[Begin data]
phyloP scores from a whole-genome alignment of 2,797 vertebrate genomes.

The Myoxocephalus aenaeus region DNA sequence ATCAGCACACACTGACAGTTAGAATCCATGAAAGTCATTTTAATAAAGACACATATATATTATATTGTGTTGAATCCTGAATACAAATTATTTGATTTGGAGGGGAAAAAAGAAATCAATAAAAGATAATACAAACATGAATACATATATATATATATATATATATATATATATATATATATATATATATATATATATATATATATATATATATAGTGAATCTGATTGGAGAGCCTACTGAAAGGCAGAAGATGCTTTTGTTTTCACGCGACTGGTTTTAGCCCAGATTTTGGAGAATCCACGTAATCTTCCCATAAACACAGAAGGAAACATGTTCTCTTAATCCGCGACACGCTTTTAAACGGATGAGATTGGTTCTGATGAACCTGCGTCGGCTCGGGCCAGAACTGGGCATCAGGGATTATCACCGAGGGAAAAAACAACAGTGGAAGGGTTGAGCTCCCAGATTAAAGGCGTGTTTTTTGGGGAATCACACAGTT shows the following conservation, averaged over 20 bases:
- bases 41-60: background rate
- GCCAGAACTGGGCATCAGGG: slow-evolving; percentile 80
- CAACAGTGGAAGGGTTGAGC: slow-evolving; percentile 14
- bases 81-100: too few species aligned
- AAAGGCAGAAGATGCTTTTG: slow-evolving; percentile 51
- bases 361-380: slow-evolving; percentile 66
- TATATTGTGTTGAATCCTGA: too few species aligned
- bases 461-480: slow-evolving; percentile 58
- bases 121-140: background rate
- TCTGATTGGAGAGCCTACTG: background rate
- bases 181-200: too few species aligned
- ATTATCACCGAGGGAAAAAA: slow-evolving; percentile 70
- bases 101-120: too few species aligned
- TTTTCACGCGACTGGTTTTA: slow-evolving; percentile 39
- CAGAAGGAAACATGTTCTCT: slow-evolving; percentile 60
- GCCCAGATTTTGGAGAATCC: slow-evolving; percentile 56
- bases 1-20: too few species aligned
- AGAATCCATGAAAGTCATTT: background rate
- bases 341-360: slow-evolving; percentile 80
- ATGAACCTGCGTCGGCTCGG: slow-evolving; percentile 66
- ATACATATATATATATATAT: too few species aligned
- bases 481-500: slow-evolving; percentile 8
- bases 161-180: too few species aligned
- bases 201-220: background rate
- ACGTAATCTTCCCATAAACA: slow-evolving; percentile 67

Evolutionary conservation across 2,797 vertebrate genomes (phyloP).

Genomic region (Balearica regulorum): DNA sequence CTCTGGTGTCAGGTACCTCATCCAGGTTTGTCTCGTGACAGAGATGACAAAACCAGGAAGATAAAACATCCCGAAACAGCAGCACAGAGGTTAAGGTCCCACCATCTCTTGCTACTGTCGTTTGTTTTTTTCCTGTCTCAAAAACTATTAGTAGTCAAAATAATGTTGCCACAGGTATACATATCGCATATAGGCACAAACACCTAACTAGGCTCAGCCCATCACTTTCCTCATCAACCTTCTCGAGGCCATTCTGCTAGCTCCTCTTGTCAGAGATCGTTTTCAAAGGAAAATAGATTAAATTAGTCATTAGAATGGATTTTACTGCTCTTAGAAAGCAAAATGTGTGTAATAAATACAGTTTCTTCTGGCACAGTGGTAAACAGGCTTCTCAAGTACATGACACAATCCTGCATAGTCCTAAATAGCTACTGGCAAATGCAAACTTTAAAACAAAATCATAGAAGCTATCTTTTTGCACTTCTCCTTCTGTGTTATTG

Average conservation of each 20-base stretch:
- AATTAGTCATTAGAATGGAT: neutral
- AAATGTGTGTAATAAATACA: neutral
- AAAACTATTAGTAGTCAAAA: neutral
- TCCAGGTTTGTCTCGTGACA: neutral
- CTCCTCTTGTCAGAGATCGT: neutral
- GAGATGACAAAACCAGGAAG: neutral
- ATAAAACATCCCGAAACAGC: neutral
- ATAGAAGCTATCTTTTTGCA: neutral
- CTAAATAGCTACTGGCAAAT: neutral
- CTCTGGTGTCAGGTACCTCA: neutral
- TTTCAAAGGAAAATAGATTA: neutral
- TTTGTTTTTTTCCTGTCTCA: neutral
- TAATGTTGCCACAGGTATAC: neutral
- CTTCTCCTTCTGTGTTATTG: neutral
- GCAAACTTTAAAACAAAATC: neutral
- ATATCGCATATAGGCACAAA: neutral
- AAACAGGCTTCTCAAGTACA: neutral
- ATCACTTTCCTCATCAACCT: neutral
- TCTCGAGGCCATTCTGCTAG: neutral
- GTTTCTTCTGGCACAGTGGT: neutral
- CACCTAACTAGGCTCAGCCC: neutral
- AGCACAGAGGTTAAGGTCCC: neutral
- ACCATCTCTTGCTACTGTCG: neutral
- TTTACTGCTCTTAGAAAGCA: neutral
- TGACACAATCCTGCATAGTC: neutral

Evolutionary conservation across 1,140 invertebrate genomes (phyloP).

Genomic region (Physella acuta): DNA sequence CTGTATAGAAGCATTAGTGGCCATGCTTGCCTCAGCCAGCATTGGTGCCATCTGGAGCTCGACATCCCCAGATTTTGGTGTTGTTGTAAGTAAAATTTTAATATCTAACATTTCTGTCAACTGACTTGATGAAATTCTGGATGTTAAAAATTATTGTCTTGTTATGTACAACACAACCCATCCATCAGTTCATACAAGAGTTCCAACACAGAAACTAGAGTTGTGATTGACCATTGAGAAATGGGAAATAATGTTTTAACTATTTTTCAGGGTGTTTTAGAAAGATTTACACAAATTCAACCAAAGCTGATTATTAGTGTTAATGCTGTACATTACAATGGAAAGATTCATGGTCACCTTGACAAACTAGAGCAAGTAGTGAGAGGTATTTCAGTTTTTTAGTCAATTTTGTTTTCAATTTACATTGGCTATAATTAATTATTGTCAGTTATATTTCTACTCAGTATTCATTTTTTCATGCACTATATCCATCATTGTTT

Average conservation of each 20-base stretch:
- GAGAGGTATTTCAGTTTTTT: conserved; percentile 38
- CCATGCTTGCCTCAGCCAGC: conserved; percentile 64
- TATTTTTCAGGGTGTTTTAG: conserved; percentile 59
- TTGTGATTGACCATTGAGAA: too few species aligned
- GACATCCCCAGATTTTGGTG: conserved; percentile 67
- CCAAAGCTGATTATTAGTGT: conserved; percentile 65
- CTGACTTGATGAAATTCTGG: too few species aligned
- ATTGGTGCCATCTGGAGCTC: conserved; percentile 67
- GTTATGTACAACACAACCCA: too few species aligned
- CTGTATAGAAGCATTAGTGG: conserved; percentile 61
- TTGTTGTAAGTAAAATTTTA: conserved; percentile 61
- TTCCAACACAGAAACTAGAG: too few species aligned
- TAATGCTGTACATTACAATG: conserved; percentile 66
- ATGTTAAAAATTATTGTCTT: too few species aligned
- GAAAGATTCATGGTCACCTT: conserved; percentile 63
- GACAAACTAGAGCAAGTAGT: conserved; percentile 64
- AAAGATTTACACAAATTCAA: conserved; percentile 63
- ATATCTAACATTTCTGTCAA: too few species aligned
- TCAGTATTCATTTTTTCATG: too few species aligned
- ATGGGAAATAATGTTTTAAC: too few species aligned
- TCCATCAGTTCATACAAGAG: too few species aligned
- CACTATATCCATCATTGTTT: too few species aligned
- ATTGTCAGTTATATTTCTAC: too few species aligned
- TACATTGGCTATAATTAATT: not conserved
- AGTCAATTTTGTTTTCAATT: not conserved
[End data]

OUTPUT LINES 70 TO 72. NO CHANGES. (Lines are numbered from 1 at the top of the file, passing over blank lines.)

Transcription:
- TTCCAACACAGAAACTAGAG: too few species aligned
- TAATGCTGTACATTACAATG: conserved; percentile 66
- ATGTTAAAAATTATTGTCTT: too few species aligned